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D18 Disassembly Question

Discussion in 'Early CJ5 and CJ6 Tech' started by FinoCJ, Apr 19, 2021.

  1. Apr 19, 2021
    FinoCJ

    FinoCJ 1970 CJ5 Staff Member 2021 Sponsor 2020 Sponsor

    Denver, CO
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    A question regarding the D18 I am disassembling for the 58 wagon. Its a small case, 1.25" intermediate shaft version with 3-5/32" locating bore on the 58 willys. Trying to get the front bearing cap off...I've removed the two shifter poppet balls and springs, but the interlock pin is still in the the cap - and I think that its supposed to stay there until the cap is completely removed. Anyway, something is not the letting the cap slide off of the long (2wd/4wd) shift rail, and I assume its something to do with the interlock pin hanging it up somehow. Is there a trick to this I missed?

    thanks!
     
  2. Apr 19, 2021
    Jw60

    Jw60 Well-Known Member 2021 Sponsor 2020 Sponsor

    Sedalia MO.
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  3. Apr 19, 2021
    FinoCJ

    FinoCJ 1970 CJ5 Staff Member 2021 Sponsor 2020 Sponsor

    Denver, CO
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    Remove the five bolts holding the front output bearing cap to the case. Tap the cap with a soft hammer to break it loose and remove it as an assembly with the shaft, shifter clutch, shifter fork and shift rod. Be careful not to lose the little bullet-shaped interlock that "floats" in the passage between the shift rods.

    Above from Novak - and the assembly with shaft, shifter clutch, fork and rod is the short shift rail (hi/low)....the long shift rail (2wd/4wd) is supposed to stay attached to the case I think....but I'll go look....I may not be getting the 4wd shaft pulled far enough forward (fully engaging the front drive axle)...I think that is somehow related to allowing the interlock pin to slide far enough out of the way....
     
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  4. Apr 19, 2021
    jeep peep69

    jeep peep69 Member 2021 Sponsor

    redding ca.
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    You got clip the tie wire on the set screws and loosened them up to allow the shift fork to slide off as you remove the front cap. I’m not sure if this is the correct procedure but it worked on mine.
     
  5. Apr 19, 2021
    FinoCJ

    FinoCJ 1970 CJ5 Staff Member 2021 Sponsor 2020 Sponsor

    Denver, CO
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    All the shift fork and hub stuff is on the short rail...it's the long rail that is sticking and there is no way to access the long rail fork.....

    Ok...got it.. the interlock pin was stuck in the last notch (shifter pin slot) on the long shaft. After a bit of rotation of the unit, got the pin to drop back in the middle and the cap slides right off.

    [​IMG]
     
    Last edited: Apr 19, 2021
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  6. Apr 19, 2021
    Twin2

    Twin2 not him 2021 Sponsor 2020 Sponsor

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    yep that's the secret :study:
     
  7. Apr 19, 2021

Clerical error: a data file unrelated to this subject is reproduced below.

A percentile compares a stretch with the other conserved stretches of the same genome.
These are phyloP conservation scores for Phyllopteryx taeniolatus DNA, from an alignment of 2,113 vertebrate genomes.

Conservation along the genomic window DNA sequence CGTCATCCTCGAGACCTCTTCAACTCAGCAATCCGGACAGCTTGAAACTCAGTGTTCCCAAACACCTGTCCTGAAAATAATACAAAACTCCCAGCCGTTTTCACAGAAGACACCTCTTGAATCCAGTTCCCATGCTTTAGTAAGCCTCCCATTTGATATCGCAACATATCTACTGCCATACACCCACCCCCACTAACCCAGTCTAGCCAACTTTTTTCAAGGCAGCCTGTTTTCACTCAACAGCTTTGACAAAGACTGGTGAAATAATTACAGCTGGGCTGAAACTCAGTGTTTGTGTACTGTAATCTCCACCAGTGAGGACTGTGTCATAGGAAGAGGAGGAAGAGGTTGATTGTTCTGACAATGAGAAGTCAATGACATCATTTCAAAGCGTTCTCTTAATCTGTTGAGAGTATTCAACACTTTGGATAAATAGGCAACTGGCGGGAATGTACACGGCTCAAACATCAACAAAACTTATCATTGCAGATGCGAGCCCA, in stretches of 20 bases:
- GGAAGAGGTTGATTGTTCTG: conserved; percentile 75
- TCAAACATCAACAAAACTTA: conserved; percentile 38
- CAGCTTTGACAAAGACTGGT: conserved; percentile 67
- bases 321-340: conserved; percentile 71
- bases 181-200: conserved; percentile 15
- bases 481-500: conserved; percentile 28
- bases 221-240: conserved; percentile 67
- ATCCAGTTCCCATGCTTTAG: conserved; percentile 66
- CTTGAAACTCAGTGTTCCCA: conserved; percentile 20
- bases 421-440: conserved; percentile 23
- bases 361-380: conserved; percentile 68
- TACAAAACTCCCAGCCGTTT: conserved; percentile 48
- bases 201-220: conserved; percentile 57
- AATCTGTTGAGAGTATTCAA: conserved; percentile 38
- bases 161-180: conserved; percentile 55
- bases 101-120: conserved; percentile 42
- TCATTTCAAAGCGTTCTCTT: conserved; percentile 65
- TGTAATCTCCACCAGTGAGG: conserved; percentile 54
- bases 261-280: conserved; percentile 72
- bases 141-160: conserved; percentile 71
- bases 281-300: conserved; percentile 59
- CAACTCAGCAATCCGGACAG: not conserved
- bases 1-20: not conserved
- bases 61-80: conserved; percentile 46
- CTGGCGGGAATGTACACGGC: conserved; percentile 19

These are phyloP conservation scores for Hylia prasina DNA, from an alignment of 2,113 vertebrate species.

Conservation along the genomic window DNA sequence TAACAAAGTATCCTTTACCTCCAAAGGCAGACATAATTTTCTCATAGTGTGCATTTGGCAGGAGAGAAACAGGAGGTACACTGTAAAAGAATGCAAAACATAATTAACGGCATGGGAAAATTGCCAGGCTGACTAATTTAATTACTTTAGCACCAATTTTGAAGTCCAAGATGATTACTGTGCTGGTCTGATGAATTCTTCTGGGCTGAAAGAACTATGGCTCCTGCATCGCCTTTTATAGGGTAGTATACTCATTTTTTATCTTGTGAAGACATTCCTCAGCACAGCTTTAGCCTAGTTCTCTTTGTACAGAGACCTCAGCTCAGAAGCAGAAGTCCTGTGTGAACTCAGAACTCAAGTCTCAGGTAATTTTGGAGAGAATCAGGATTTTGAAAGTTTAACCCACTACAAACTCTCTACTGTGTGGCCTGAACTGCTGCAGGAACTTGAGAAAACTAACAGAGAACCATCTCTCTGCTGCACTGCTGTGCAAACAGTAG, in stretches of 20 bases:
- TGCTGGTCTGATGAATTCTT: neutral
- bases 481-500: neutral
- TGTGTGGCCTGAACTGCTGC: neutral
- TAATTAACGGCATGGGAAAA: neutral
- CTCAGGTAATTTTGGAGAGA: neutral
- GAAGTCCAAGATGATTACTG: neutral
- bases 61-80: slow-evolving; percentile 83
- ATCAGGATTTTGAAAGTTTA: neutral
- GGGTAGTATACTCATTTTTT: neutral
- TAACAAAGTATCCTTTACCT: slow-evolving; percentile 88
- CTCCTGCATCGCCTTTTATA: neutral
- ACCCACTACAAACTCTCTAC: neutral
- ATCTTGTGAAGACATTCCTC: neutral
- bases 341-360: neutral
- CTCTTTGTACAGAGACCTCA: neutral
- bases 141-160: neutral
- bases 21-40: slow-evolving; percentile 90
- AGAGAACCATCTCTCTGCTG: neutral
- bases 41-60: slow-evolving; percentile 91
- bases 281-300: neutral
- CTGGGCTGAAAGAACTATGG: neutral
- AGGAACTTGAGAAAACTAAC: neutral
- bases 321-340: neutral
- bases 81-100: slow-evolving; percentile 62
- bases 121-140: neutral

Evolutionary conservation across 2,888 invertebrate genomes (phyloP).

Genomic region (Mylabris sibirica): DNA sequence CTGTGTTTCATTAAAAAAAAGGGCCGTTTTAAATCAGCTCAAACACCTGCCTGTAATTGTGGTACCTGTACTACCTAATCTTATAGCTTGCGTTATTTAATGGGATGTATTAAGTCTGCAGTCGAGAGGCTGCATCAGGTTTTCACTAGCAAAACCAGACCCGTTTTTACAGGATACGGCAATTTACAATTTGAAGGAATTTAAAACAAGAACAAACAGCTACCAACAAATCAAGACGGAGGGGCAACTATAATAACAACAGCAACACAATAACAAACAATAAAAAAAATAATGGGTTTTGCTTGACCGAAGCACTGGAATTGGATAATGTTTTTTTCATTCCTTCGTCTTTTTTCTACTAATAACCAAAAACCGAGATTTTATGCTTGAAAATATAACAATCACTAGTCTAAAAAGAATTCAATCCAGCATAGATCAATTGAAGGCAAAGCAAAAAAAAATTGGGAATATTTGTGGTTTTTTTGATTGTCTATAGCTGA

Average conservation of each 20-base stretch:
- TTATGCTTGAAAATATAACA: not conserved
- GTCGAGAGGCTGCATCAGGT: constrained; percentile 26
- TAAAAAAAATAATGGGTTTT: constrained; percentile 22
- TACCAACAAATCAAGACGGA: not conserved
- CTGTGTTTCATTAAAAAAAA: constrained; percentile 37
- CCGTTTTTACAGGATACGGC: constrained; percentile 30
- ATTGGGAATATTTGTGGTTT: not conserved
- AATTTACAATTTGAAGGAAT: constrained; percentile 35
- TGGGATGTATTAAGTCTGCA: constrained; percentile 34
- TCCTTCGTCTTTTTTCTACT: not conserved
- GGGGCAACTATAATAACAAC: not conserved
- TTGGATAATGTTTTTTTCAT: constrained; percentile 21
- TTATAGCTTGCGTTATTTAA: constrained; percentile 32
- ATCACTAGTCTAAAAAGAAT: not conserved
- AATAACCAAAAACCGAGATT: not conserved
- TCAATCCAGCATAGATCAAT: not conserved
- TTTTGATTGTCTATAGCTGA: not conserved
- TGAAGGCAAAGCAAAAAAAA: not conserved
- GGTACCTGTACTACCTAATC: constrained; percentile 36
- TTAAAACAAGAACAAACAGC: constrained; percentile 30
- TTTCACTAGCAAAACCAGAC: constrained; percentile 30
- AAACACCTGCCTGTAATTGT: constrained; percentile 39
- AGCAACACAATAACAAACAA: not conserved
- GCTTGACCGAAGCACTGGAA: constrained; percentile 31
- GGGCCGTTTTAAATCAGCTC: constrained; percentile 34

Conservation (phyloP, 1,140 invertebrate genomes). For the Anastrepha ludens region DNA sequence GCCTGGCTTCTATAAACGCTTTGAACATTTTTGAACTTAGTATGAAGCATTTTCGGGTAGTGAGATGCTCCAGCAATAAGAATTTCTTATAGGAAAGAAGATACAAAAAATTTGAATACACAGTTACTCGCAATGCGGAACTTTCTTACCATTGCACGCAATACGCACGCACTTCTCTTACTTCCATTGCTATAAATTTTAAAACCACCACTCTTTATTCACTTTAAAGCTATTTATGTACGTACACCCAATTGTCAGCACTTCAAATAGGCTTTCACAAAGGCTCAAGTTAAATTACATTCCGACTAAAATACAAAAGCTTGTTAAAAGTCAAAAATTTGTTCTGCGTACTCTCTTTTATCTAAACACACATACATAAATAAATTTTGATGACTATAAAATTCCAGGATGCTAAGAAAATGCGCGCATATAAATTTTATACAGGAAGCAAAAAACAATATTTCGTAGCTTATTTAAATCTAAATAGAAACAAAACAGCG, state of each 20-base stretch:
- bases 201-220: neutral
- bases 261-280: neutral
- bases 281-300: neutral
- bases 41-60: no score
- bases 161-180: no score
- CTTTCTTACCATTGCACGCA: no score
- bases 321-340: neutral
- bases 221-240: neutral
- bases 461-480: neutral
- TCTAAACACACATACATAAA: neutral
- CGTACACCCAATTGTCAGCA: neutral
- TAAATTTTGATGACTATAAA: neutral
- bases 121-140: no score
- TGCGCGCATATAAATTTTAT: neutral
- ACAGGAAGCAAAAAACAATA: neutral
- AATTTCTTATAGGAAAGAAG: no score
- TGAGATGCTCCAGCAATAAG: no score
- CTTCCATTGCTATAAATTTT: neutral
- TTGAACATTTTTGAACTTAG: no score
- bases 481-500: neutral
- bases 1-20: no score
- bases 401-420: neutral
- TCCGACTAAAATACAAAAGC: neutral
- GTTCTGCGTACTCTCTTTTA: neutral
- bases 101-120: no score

FinoCJ

    FinoCJ 1970 CJ5 Staff Member 2021 Sponsor 2020 Sponsor

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    I think the real trick was just walking away for a bit....went a lot easier after coming back. Pretty much completely disassembled all the pieces, including the front bearing cap, with one small exception to a couple gears left on the output shaft - my snap ring pliers are in my jeep tool bag which is not here at the house...take care of that tomorrow and it will be completely torn down and ready for cleaning (its going to need quite a bit). So far, its going pretty well, and seems easier than I remember from a few years ago on the cj5 (also did a tera low kit at the time) and certainly less complicated than the sm465.
     
  8. Apr 19, 2021
    Mr Vaughan

    Mr Vaughan Fly by the seat of your pants

    Central City, NE
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    it wasn't hard to pull apart when i did it (besides torching off a bearing), but who knows what it'll be like going back together
     
  9. Apr 19, 2021
    FinoCJ

    FinoCJ 1970 CJ5 Staff Member 2021 Sponsor 2020 Sponsor

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    putting it back together is pretty straight forward IIRC...last time I did one, I had to test fit and grind the case and test fit etc for the low gears kit...typically the 2 annoying parts are getting the intermediate shaft through the intermediate gear without messing up the roller bearings and the rear shims. Many people use a pilot dowel of some sort in the intermediate gear to hold the needle bearings in place, and then place in the case and push it out with the intermediate shaft. Last time, I just threaded the shaft through...cold petroleum jelly on a cool day held stuff in place enough for me. The rear bearing cap shims...have to test fit to get the right endplay, and then disassemble and put sealant on the shims and put back together....last time I had to do that part a couple times as I think the spray on sealant added some thickness and changed the measurements. For some reason, I remember having to remove/trash some seals I put in as I put them in too early, and had to order replacements...going to try and avoid that issue this time.
     
  10. Apr 20, 2021
    Mr Vaughan

    Mr Vaughan Fly by the seat of your pants

    Central City, NE
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    i'm going with tapered bearings from AA (y)
     
  11. Apr 20, 2021
    timgr

    timgr Eppur si muove. 2021 Sponsor 2020 Sponsor

    Medford Mass USA